Table of Contents
1. The Need for Pricing
2. Pricing Software Industry Products
4. Pricing Discrimination
6. Other Pricing Issues
The Need for Pricing
Pricing has far reaching effects beyond the cost of the product. Pricing is just as much a positioning statement as a definition of the cost to buy. Price defines the entry threshold: who your buyers are and their sensitivities, which competitors you will encounter, who you will be negotiating with and what the customers’ expectations will be. Good pricing will remove the price issue from being an obstacle to a sale. Pricing is also used as a weapon to fight the competition ...view middle of the document...
Most customers tend to be enthusiastic when seeing a new product but their input is not a good indicator for real demand.
4. For enterprise software, sales numbers are too small for a statistical significant study. By the time a company has sold enough licenses, it has advanced on to a newer version or the market has changed or both.
5. For most products, there are competing products and their influence on the demand curve is hard to estimate.
6. Product life cycles are short, making comparisons more difficult.
7. Purchasing decisions are complex and are influenced my many, constantly changing factors.
When setting the price for a software product, classical economic theory comes up short. Here is an empirical, iterative method arrive at a price.
Setting the Price of Software in Existing Markets
The purpose of these guidelines is to arrive at the "right" price. This is the price that lets the company accomplish its goals for revenue, profit, market share, renewals, etc. The method detailed below will help you identify the highest price a market with existing competitor presence will bear:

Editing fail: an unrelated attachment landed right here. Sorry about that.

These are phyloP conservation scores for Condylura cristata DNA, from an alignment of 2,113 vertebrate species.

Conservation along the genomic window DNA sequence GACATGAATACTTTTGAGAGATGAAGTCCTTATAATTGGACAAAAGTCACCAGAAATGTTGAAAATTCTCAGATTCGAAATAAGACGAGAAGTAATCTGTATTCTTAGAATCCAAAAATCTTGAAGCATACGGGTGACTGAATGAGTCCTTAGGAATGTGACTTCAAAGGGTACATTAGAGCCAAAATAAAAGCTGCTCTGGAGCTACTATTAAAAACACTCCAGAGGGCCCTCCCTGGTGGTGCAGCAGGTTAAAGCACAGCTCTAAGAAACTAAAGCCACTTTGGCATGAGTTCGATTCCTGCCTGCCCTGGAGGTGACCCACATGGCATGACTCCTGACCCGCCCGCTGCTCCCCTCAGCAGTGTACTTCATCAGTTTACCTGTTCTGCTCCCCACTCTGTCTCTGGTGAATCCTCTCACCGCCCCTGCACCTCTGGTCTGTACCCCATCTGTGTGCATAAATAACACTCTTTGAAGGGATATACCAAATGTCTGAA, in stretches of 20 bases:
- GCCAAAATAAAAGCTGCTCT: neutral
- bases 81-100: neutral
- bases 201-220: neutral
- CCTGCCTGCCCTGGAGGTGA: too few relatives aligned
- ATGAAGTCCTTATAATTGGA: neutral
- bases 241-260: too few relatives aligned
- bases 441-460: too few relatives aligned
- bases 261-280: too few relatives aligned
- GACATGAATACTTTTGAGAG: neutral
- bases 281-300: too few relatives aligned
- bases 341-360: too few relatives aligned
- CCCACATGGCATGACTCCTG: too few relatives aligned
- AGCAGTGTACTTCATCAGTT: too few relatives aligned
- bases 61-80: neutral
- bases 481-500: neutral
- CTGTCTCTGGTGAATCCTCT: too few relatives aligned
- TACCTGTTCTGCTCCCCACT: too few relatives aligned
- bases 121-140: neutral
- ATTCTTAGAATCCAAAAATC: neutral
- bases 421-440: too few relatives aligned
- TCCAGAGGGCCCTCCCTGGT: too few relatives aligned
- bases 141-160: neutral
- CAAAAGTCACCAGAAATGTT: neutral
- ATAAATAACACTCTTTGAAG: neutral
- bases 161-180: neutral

1. The price of the software must be less than the ROI it provides. The smaller the ratio of the ROI to the cost of the software, the easier the sale.
2. Create a market segmentation chart based on feature sets. Identify all competing products and place them on this chart. Identify and group the value elements in the product that address the needs of each of segment. For each segment, identify the features that customers are willing to pay extra for and that differentiate your product from the competitor’s. Attach a price tag to the value of each attribute that is not identical such as:
a. The feature and functional differences.
b. The difference in brand value that customers attribute to the products.
c. The difference of cost for implementing the respective products.
d. Any other item that customers attach value to such as localization of the application, geographic proximity (for services) etc.
If the product excels in a certain aspect, then simply add that value to the price, if it lags, simply subtract the value. This step must be iterated for each competing product. The price of the software must be similar or less than that of the main competing product in each segment minus the difference in price that are justified by the functional and other aspects previously identified.
3. The price must be below the purchasing authority of the targeted decision maker signing off on the purchase.
4. The price should be outside the “Death Zone” of $5000 - $20,000.
5. The price must fit how the market perceives the product category. For example, desktop utilities – up to $50, productivity tools, up to $500 etc. If the product is priced too high, the price will become an issue. If it is priced too low, customers will perceive it as not worthy.
Setting the Price of Software in New Markets
If there are no reference products, the approach is...